191. (1) The Marginal Sea. -- The territory of a State bordering on the open sea also includes the Territorial or Marginal Sea, which is usually held to be a marine league measured from the low-water mark.1
192. History of the Marine League. -- The three-mile limit, or marine league, was originally based upon the principle first clearly enunciated by Bynkershoek 2 in the early part of the eighteenth century that the territorial sovereignty or jurisdiction of the State is limited by its power to defend its seacoast by force of arms -- imperium terræ finiri ubi finitur armorum vis, i.e. quousque tormenta exploduntur. The range of the cannon of that day seems to have been about a marine league or three nautical miles, and this distance became the generally recognized limit of the marginal sea in. the course of the eighteenth century. During the nineteenth century the rule of the marine league____________________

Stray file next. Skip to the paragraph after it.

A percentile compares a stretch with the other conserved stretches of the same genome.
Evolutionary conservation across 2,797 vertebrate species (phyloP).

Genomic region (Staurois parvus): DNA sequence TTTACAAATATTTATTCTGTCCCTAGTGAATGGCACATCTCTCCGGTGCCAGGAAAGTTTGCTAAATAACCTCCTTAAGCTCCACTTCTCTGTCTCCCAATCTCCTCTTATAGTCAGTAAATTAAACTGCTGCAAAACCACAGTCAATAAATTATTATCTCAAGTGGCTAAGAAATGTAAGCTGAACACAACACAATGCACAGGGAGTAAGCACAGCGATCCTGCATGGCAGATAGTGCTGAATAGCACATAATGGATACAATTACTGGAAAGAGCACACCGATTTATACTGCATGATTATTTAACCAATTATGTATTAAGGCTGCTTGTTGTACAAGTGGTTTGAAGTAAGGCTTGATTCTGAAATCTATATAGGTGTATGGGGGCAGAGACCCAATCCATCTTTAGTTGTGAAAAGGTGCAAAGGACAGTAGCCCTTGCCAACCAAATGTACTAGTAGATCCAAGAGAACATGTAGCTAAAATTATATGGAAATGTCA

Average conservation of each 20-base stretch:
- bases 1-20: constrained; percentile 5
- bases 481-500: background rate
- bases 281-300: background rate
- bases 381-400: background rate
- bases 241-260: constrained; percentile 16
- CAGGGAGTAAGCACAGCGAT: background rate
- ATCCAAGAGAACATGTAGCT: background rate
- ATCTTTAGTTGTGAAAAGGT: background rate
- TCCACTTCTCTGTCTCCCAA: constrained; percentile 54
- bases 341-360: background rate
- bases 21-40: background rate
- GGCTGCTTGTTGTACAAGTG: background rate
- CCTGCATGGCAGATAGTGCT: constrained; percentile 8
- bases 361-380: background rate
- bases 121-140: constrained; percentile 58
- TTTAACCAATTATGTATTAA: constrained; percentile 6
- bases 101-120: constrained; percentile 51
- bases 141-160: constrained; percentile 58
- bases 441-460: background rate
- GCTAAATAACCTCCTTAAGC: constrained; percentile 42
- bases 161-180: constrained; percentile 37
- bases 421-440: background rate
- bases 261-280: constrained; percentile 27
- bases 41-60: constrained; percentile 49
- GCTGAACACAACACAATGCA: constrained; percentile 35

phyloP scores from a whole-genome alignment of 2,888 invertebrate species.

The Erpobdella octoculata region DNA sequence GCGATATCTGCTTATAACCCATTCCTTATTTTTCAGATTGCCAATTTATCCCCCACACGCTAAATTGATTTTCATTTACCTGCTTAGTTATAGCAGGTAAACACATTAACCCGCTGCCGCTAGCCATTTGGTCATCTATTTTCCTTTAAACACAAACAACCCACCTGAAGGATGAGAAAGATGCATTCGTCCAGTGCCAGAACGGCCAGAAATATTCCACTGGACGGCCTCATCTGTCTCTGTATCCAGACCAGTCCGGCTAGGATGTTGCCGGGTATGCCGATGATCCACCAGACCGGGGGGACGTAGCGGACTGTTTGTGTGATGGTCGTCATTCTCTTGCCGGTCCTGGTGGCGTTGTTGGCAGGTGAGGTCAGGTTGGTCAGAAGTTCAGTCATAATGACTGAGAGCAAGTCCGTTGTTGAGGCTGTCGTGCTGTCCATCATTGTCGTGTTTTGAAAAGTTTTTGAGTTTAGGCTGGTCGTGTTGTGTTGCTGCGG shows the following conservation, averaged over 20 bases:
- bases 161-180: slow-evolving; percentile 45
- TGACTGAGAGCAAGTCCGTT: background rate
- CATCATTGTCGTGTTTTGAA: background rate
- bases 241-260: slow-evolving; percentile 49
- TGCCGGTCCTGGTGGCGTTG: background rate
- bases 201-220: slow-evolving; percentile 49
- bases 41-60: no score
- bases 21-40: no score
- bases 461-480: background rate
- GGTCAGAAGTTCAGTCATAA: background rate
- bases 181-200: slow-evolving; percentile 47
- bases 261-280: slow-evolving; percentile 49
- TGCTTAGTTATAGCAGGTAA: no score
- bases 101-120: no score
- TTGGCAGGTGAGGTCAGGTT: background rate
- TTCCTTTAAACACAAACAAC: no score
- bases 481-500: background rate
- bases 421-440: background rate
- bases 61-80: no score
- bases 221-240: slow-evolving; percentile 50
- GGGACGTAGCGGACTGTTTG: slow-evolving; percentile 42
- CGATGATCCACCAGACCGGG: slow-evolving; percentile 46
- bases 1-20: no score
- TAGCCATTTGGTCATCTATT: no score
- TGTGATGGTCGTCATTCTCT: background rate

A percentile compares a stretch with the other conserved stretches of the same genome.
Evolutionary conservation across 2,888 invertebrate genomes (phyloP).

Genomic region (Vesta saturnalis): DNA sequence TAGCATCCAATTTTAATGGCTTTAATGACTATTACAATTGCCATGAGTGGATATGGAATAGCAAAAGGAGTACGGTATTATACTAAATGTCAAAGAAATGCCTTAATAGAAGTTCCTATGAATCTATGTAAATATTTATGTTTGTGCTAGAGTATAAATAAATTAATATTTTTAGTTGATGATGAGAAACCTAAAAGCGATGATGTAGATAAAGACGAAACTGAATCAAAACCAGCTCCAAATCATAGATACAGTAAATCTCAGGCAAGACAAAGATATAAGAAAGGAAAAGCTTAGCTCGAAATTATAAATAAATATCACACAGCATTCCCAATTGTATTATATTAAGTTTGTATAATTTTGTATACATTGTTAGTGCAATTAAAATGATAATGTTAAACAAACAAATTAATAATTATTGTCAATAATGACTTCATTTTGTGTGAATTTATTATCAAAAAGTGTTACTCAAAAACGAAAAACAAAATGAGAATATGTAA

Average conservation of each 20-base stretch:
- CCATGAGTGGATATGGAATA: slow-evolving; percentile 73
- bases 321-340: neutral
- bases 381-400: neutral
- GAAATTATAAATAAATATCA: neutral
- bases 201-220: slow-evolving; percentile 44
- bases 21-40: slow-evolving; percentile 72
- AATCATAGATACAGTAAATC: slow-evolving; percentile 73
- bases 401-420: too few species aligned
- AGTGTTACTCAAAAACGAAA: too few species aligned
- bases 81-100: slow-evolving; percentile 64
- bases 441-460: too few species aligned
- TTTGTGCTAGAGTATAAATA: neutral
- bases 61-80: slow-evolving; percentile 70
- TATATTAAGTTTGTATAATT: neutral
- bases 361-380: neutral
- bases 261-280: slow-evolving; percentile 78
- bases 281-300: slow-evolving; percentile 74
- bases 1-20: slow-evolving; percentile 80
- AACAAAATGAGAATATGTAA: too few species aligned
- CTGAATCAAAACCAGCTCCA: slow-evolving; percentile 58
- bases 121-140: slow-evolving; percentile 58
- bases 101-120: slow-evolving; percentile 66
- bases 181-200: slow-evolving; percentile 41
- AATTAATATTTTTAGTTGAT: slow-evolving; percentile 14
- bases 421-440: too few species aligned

For the argument against the doctrine of territorial sovereignty as applied to territorial waters, see De Lapradelle, in 5 R. D. I. P. ( 1898), 264 ff. For the views of leading authorities on this point, see De Lapradelle, op. cit., 271-72. For an English translation of this brilliant but not convincing article, see Crocker, Extent of the Marginal Sea ( 1919), 183-236.
Jurisdiction over territorial waters may, of course, include property rights, but it is not essentially based upon property, as many of the older authorities supposed.
The low-water mark is usually taken as the starting point for the measurement of the marine league, but there is a considerable variety of opinion on this point. See, e.g. Latour, La mer territoriale ( 1889), 20 ff.; 1 Nys, 502-05; and 1 Oppenheim, § 186. The low-water mark has the sanction of many treaties, the British Territorial Waters Jurisdiction Act of 1876, and of the Institute of International Law.